Reed v. Commissioner of SSA

Filing 24

ORDER ADOPTING and AFFIRMING the REPORT AND RECOMMENDATION 21 in that the decision of the Commissioner is affirmed and this action is dismissed. Signed by Judge James L. Graham on 3/23/17. (sem)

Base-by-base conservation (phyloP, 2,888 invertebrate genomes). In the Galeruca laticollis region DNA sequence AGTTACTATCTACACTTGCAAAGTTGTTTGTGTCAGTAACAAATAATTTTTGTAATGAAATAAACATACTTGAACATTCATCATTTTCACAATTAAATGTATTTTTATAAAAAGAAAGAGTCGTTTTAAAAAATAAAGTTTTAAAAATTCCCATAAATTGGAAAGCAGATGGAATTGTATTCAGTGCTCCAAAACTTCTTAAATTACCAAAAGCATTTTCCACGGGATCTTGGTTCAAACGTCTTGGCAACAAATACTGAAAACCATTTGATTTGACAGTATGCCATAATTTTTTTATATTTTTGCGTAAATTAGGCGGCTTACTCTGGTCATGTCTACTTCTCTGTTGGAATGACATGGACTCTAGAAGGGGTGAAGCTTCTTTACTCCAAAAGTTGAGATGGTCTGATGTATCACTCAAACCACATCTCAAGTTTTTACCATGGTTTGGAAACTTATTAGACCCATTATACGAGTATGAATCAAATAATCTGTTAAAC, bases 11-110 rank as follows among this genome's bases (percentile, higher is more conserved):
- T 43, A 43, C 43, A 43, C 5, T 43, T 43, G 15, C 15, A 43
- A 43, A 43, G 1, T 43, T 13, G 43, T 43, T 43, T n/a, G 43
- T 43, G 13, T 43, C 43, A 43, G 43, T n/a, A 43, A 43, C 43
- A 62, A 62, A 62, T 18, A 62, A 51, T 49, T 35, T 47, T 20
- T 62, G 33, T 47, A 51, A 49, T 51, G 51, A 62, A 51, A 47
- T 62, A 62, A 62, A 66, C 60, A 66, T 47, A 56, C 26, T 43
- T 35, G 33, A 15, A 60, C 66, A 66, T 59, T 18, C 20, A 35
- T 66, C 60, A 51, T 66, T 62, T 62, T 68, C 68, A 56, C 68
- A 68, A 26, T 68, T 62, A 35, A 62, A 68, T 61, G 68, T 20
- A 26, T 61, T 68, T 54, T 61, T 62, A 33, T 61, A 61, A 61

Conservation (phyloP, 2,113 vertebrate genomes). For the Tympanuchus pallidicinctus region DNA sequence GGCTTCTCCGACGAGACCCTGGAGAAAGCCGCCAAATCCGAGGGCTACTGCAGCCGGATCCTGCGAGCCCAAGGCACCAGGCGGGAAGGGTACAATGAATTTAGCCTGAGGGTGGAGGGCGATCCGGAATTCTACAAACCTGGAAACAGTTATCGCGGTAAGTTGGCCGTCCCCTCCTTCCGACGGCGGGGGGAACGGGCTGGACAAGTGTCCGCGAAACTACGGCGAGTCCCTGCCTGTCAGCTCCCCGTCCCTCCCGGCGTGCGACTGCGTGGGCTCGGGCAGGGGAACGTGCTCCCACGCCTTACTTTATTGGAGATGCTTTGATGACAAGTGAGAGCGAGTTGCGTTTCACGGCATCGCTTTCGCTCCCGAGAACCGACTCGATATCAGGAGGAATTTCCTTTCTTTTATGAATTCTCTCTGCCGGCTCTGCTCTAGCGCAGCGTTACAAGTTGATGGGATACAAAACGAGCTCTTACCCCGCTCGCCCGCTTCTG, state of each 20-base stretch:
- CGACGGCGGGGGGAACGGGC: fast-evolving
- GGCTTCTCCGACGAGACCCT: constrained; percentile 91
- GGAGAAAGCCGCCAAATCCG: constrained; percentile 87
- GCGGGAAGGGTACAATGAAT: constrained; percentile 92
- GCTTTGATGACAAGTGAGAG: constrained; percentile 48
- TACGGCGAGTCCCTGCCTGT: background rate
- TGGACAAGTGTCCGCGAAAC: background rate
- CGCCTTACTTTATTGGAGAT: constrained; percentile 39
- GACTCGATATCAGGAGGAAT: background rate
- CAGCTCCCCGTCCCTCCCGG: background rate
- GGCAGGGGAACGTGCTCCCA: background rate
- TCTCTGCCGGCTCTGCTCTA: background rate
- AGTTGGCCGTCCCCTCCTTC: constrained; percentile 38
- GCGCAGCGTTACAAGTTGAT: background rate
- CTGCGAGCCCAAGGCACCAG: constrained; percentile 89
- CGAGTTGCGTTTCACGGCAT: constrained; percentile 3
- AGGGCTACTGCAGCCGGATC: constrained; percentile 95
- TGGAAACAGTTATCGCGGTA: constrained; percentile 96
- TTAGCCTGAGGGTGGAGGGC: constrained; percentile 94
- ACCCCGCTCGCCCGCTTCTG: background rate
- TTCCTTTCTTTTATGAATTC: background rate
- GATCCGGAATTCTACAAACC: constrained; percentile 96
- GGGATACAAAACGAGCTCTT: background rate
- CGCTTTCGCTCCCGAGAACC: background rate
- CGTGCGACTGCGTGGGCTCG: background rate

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IN THE UNITED STATES DISTRICT COURT FOR THE SOUTHERN DISTRICT OF OHIO EASTERN DIVISION Elizabeth Ann Reed, Plaintiff, v. Case No. 2:16-cv-78 Commissioner of Social Security, Defendant. ORDER Plaintiff Elizabeth Ann Reed brings this action under 42 U.S.C. §405(g) for review of the final decision of the Commissioner of Social Security (“Commissioner”) denying her application for social security disability insurance benefits. In her August 18, 2014, decision, the administrative law judge (“ALJ”) found that plaintiff had severe impairments consisting of degenerative disc disease, lumber radiculopathy, cervical radiculopathy, depression, general anxiety disorder, and panic disorder without agoraphobia. PAGEID 60. The ALJ concluded that plaintiff has the residual functional capacity (“RFC”) to perform light work, except she can frequently push and pull with the bilateral upper extremities and lower extremities; frequently climb ramps and stairs, stoop, kneel, crouch and crawl; never climb ladders, ropes or scaffolds; and frequently reach overhead with the bilateral upper extremities. She should avoid concentrated exposure to workplace hazards, including operation of hazardous machinery. She retains the ability to understand, remember and carry out simple, routine, repetitive tasks consistent with unskilled work in an environment without demand for fast pace with infrequent superficial interaction with the general public and appropriate interactions with supervisors and coworkers in a setting where change is infrequent and easily explained. PAGEID 62-63. The ALJ concluded that plaintiff was capable of performing jobs existing in significant numbers in the national economy, and that she is not disabled. PAGEID 72. This matter is before the court for consideration of plaintiff’s March 7, 2017, objections to the February 21, 2017, report and recommendation of the magistrate judge, recommending that the decision of the Commissioner be affirmed. I. Standard of Review If a party objects within the allotted time to a report and recommendation, the court “shall make a de novo determination of those portions of the report or specified proposed findings or recommendations to which objection is made.” § 636(b)(1); see also Fed. R. Civ. P. 72(b). 28 U.S.C. Upon review, the court “may accept, reject, or modify, in whole or in part, the findings or recommendations made by the magistrate judge.” 28 U.S.C. § 636(b)(1). The court’s review “is limited to determining whether the Commissioner’s decision ‘is supported by substantial evidence and was made pursuant to proper legal standards.’” Ealy v. Comm’r of Soc. Sec., 594 F.3d 504, 512 (6th Cir. 2010) (quoting Rogers v. Comm’r of Soc. Sec., 486 F.3d 234, 241 (6th Cir. 2007)); see also, 42 U.S.C. § 405(g) (“The findings of the Commissioner of Social Security as to any fact, if supported by substantial evidence, shall be conclusive.”). Even if supported by substantial evidence, however, “‘a decision of the Commissioner will not be upheld where the [Commissioner] fails to follow its own regulations and where that error prejudices a claimant on the merits or deprives the claimant of a substantial right.’” Rabbers v. Comm’r of Soc. Sec., 582 F.3d 647, 651 (6th Cir. 2009) (quoting Bowen v. Comm’r of Soc. 2 Sec., 478 F.3d 742, 746 (6th Cir. 2007)). II. Plaintiff’s Objections A. Physical RFC Not Supported Plaintiff, a former health care worker, claims that she is physically disabled as a result of a back injury she sustained in 2008 while lifting a patient. In her objections, she contests the magistrate judge’s finding that the ALJ did not err in giving greater weight to the opinions of the state agency physicians than to the opinions of examining physicians concerning plaintiff’s physical limitations. As a general matter, the opinions of a treating source, who has an ongoing treatment relationship with the claimant, and of an examining source, who examines the claimant but has no ongoing treatment relationship with the claimant, are entitled to more weight than the opinion of a non-examining source such as state agency consultants. Gayheart v. Comm’r of Soc. Sec., 710 F.3d 365, 375 (6th Cir. 2013). However, this is not a per se rule. See Norris v. Comm’r of Soc. Sec.. 461 F.App’x 433, 438-40 (6th Cir. 2012)(upholding ALJ’s decision to credit state-agency physicians’ assessments over those of treating physicians); see also Soc. Sec. Rul. 96-6p, 1996 WL 374180 at *3 (Soc. Sec. Admin. July 2, 1996)(“In appropriate circumstances, opinions from State agency medical and psychological consultants and other program physicians and psychologists may be entitled to greater weight than the opinions of treating or examining sources.”). The ALJ adequately explained why great weight was given to the opinions of the state agency consultants, Leon D. Hughes, M.D., and Olga V. Pylaeva, M.D., regarding plaintiff’s physical capabilities. 3 PAGEID 67. The ALJ noted that their opinions were “generally consistent with the medical evidence, which shows treatment for back and neck injuries after an accident at work with improvement of her injuries over time.” PAGEID 68. The ALJ further observed that “these medical consultants are licensed physicians who are familiar with the evidentiary requirements for making disability determinations under the Social Security Act.” PAGEID 68. Finally, the ALJ correctly stated that “the record does not contain a medical opinion from a treating source that further limits the claimant’s work-related activities.” PAGEID 68. The ALJ also gave sufficient explanation for the weight accorded to the opinions of the plaintiff’s physical limitations. examining sources regarding The ALJ stated that little weight was given to the opinion of Howard Pinsky, D.O., who conducted an independent medical examination for the Ohio Bureau of Workers’ Compensation (“BWC”) in October of 2011. PAGEID 68. The ALJ noted Dr. Pinsky’s opinion that plaintiff had not reached maximum medical improvement of a herniated lumbar disc (for purposes of her eligibility for workers’ compensation coverage), and that the restrictions he identified were temporary. PAGEID 68. The ALJ also gave little weight to the opinion of Babatundi Onamusi, M.D., who conducted an independent medical examination at the request of the BWC in June of 2012. The ALJ concluded that Dr. Onamusi’s opinion regarding plaintiff’s functional limitations was not supported by the medical evidence, which showed improvement of plaintiff’s impairments (citing to various exhibits in the record). PAGEID 68-69. The ALJ accorded some weight to the opinion of Janet Brockwell, M.D., who performed a single consultative examination at the request of the Ohio Department of Job and Family Services in 4 January, 2013. The ALJ correctly noted that Dr. Brockwell’s opinion that plaintiff was unemployable concerned an issue reserved for the Commissioner. See 20 C.F.R. §404.1527(d); Bass v. McMahon, 499 F.3d 506, 511 (6th Cir. 2007)(conclusion of disability is reserved to Brockwell’s the Secretary). opinion “is The not ALJ also supported by stated the that Dr. claimant’s longitudinal medical records” and cited multiple exhibit numbers in support of this statement. PAGEID 69. As the magistrate judge noted, these experts were consulted for the purposes of determining whether plaintiff had reached maximum medical improvement so as to entitle plaintiff to additional treatment under her workers’ compensation claim, not for the purpose of determining whether plaintiff was disabled. Doc. 21, p. 25. Plaintiff also argues that the ALJ did not consider all of the evidence, but rather “cherry-picked” the record. The ALJ need not discuss every piece of evidence in the record for his decision to stand. Thacker v. Comm’r of Soc. Sec., 99 F.App’x 661, 665 (6th Cir. 2004). While it might be ideal for an ALJ to articulate his reasons for crediting or discrediting each medical opinion, it is well settled that: “[a]n ALJ can consider all the evidence without directly addressing in his written decision every piece of evidence submitted by a party.” Kornecky v. Comm’r of Soc. Sec., 167 F.App’x 496, 508 (6th Cir. 2006)(quoting Loral Defense Systems–Akron v. N.L.R.B., 200 F.3d 436, 453 (6th Cir. 1999)(citations and internal quotation marks omitted)). An ALJ’s failure to cite specific evidence does not indicate that it was not considered. F.App’x 727, 733 (6th Cir. 2004). 5 Simons v. Barnhart, 114 The ALJ’s decision contains a thorough discussion of plaintiff’s medical and treatment records, including references to plaintiff’s physical impairments and complaints of pain, her 2010 neck surgery, and diagnostic tests such as MRI’s . PAGEID 63-66. After this description of the records, the ALJ stated: Thus, while the medical evidence indicates that the claimant has the above severe impairments, it does not indicate that these impairments are so severe as to prevent the claimant from performing basic work activities. The claimant’s back and neck impairments and associated symptoms have been accommodated by limiting her to work at the light exertional level with additional limitations on pushing, pulling, climbing, stooping, kneeling, crouching, crawling and reaching and by limiting her exposure to hazards. The medical evidence does not support any further limitations to the claimant’s work-related abilities due to these impairments. Rather, the medical evidence indicates that the claimant is capable of performing work within the limitations set forth herein. PAGEID 66. The ALJ impairments, did but not ignore instead plaintiff’s considered impairments in formulating the RFC. and severe physical accommodated those The court agrees with the conclusion of the magistrate judge, Doc. 21, p. 21, that the ALJ’s assessment of plaintiff’s RFC is supported by substantial evidence, and that the ALJ did not err in evaluating the opinion evidence concerning plaintiff’s physical restrictions. B. Mental RFC Not Supported In her second objection, plaintiff makes similar arguments concerning the ALJ’s consideration of her mental limitations. The ALJ gave sufficient explanation for accepting the opinions of the state agency consultants, Bruce Goldsmith, Ph.D. and Tonnie Hoyle, Psy.D. PAGEID 68. The ALJ gave great weight to these opinions, 6 noting that they were “consistent with the medical evidence or record, which shows treatment for depression and anxiety and improvement of her symptoms with treatment” and that these experts were familiar with the evidentiary requirements for making social security disability determinations. PAGEID 68. The ALJ gave partial weight to the opinion of Regina McKinney, Psy.D., who examined plaintiff at the request of the Ohio Division of Disability Determinations, noting that her opinion was not supported by the longitudinal mental health records, and that plaintiff’s psychiatric symptoms improved with treatment (citing to exhibits in the record). PAGEID 69. The ALJ gave some weight to the opinion of Kathryn Bobbitt, Ph.D., who performed a consultative examination of plaintiff at the request of the Ohio Department of Job and Family Services. PAGEID 69. The ALJ stated that Dr. Bobbitt opined that plaintiff is employable but needs mental health intervention to be successful. PAGEID 70, citing Ex. 12F, p. 1. The ALJ concluded that Dr. Bobbitt’s opinion concerning plaintiff’s marked limitations was not supported by plaintiff’s mental health treatment records, which were cited in the decision. PAGEID 70. The ALJ also explained why some weight was given to the opinion of treating psychiatrist Maura Andronic, M.D., noting that her opinion regarding plaintiff’s marked limitations was not supported by plaintiff’s treatment records, which were cited, and that her opinion that plaintiff was likely to deteriorate if placed under stress was based on plaintiff’s statement to that effect. PAGEID 70. Plaintiff argued before the magistrate judge that the ALJ erred in failing to recognize Lee Roach, Ph.D., as a treating psychologist. As the ALJ noted, Dr. Roach evaluated plaintiff in 7 September of 2013 and March of 2014 at the request of the BWC. PAGEID 66, 70. There are no records indicating that Dr. Roach saw plaintiff for treatment purposes. See Smith v. Comm’r of Soc. Sec., 482 F.3d 873, 876 (6th Cir. 2007)(doctor who saw claimant once and prepared a physical capacity evaluation form was not a treating physician); Doyal v. Barnhart, 331 F.3d 758, 764 (10th Cir. 2003)(ALJ not required to give doctor’s opinion controlling weight or give reasons for not doing so where doctor saw claimant twice in seven years and completed a report solely to support claimant’s disability). Plaintiff did attend therapy sessions with John Heilmeier, MSW, LISW-S, a licensed independent social worker employed with Weinstein & Associates, the group with which Dr. Roach was associated. However, there is no evidence that Dr. Roach ever supervised Mr. Heilmeier’s treatment of plaintiff. In addition, the ALJ adequately explained why the opinions of Dr. Roach and Mr. Heilmeier were accorded only some weight, and noted that their opinions regarding marked impairments were not supported by plaintiff’s medical records (citing to exhibits). PAGEID 70. The ALJ’s decision discusses plaintiff’s mental health records at length, both in determining whether plaintiff’s impairments qualified as listed impairments, see PAGEID summarizing those records, see PAGEID 66-67. 61-62, and in The ALJ recognized that plaintiff had severe impairments, but that those impairments were not so severe as to prevent her from performing basic work activities. PAGEID 67. The ALJ noted that plaintiff’s mental impairments had been accommodated in plaintiff’s RFC by limiting her to simple, routine, repetitive tasks in an environment without demand for fast pace, limited social interaction and infrequent 8 change. PAGEID 67. The court agrees with the conclusion of the magistrate judge that the ALJ adequately considered the record evidence and explained the weight being assigned to the opinions of the mental health experts. Doc. 21, pp. 29-30. The ALJ’s formulation of plaintiff’s mental RFC is supported by sufficient evidence. C. Sentence Six Remand Plaintiff also argues that a remand under 42 U.S.C. §405(g), sentence six, is warranted to permit the ALJ to consider the psychological evaluation report of Nicolaas P. Dubbeling, Ph.D. Dr. Dubbeling’s evaluation occurred on August 22, 2014, four days after the ALJ’s decision was rendered. Plaintiff was referred to Dr. Dubbeling by the BWC to determine whether she had reached maximum medical improvement for her condition of dysthymic disorder (depression). As part of his consultative examination, Dr. Dubbeling reviewed mental health records and interviewed plaintiff for one hour. Dr. Dubbeling’s report was part of the record before the Appeals Counsel. The Appeals Counsel considered this additional evidence and found that it did not provide a basis for changing the ALJ’s decision. PAGEID 46, 50. A sentence-six remand at the request of a claimant is only appropriate where (1) there is new evidence which is material, and (2) there is good cause for the failure to incorporate such evidence into the record in a prior proceeding. §405(g). Evidence is “new” only if it was not in existence or available to the claimant at the time of the administrative proceeding. Ferguson v. Comm’r of Soc. Sec., 628 F.3d 269, 276 (6th Cir. 2010). Evidence is “material” only if there is a reasonable probability that the Secretary would have reached a 9 different disposition of the disability claim if presented with the new evidence. Halter, 279 F.3d 348, 357 (6th Cir. 2001). Foster v. The party seeking a remand bears the burden of showing that these two requirements are met. Hollon ex rel. Hollon v. Comm’r of Soc. Sec., 447 F.3d 477, 483 (6th Cir. 2006). The Sixth Circuit has held that a subsequent favorable determination or finding of disability, in itself, does not constitute new and material evidence justifying remand; rather, the party seeking remand must show that the later favorable decision is supported by evidence that is new and material. Allen v. Comm’r of Soc. Sec., 561 F.3d 646, 652-53 (6th Cir. 2009). In this case, the magistrate judge noted that the parties agreed that Dr. Dubbeling’s report is “new”—at least in the sense that it was not available prior to the date of the ALJ’s decision. However, the magistrate judge concluded that the report was not material. The magistrate judge commented that it actually bolstered the ALJ’s determination that plaintiff had improved with treatment and medication, noting that although plaintiff had previously complained of daily panic attacks, she reported only two panic attacks to Dr. Dubbeling, one in 2007 and one in 2013. 21, p. 31. noting Doc. Plaintiff objects to the magistrate judge’s analysis, the Dr. Dubbeling’s evaluation addressed plaintiff’s diagnosed dysthymic disorder, not her panic attacks, and that Dr. Dubbeling concluded that plaintiff’s “psychological precludes her from any competitive employment.” condition PAGEID 734. The court is not convinced that Dr. Dubbeling’s report is supported by new and material evidence. Dr. Dubbeling reviewed the reports of Dr. Roach and Mr. Heilmeier, which were before the ALJ. The report indicates that Dr. Dubbeling also reviewed two documents 10 which the court cannot locate in the administrative record: an independent medical examination (no date given) by David A. Garcia, D.O., which was referred to by Dr. Dubbeling as documenting plaintiff’s weight, and a 2013 psychological evaluation by Cheryl Benson-Blankenship, Ph.D. However, there is no evidence of the contents of these reports, or that there was good cause for failing to present them to the ALJ. Dr. Dubbeling also interviewed plaintiff, but the information provided by plaintiff was cumulative of the statements she made during other mental evaluations which were the subject of reports considered by the ALJ. 628 F.3d at 277 (cumulative evidence confirming See Ferguson, pre-existing evidence that claimant was paranoid, withdraw, and subject to panic attacks was not material). Plaintiff points to Dr. Dubbeling’s opinion that the therapy notes of Mr. Heilmeier “do not indicate significant improvement of her Dysthymic Disorder.” PAGEID 733. However, this opinion conflicts with the actual treatment notes. On the November 2, 2013, report, Mr. Heilmeier indicated in the section for functional status information that plaintiff’s activities of daily living had improved, and her persistence, concentration, and pace had improved to the moderate range, and that there was a reduction in agoraphobic symptoms. PAGEID 599. On the reports for November 16, 2013, January 13, 2014, and March 10, 2014, Mr. Heilmeier checked the “improved” box. PAGEID 601, 604, 606. The court concludes that plaintiff has failed to show that Dr. Dubbeling’s report constitutes new and material evidence, or that there is a reasonable probability that the ALJ would have reached a different disposition upon considering Dr. Dubbeling’s report. The magistrate judge correctly recommended that a sentence-six 11 remand is not warranted. III. Conclusion For the reasons stated above, the court concludes that the Commissioner’s non-disability finding is supported by substantial evidence. The court overrules the plaintiff’s objections (Doc. 22), and adopts and affirms the magistrate judge’s report and recommendation (Doc. 21). The decision of the Commissioner is affirmed, and this action is dismissed. The clerk is directed to enter final judgment in this case. Date: March 23, 2017 s/James L. Graham James L. Graham United States District Judge 12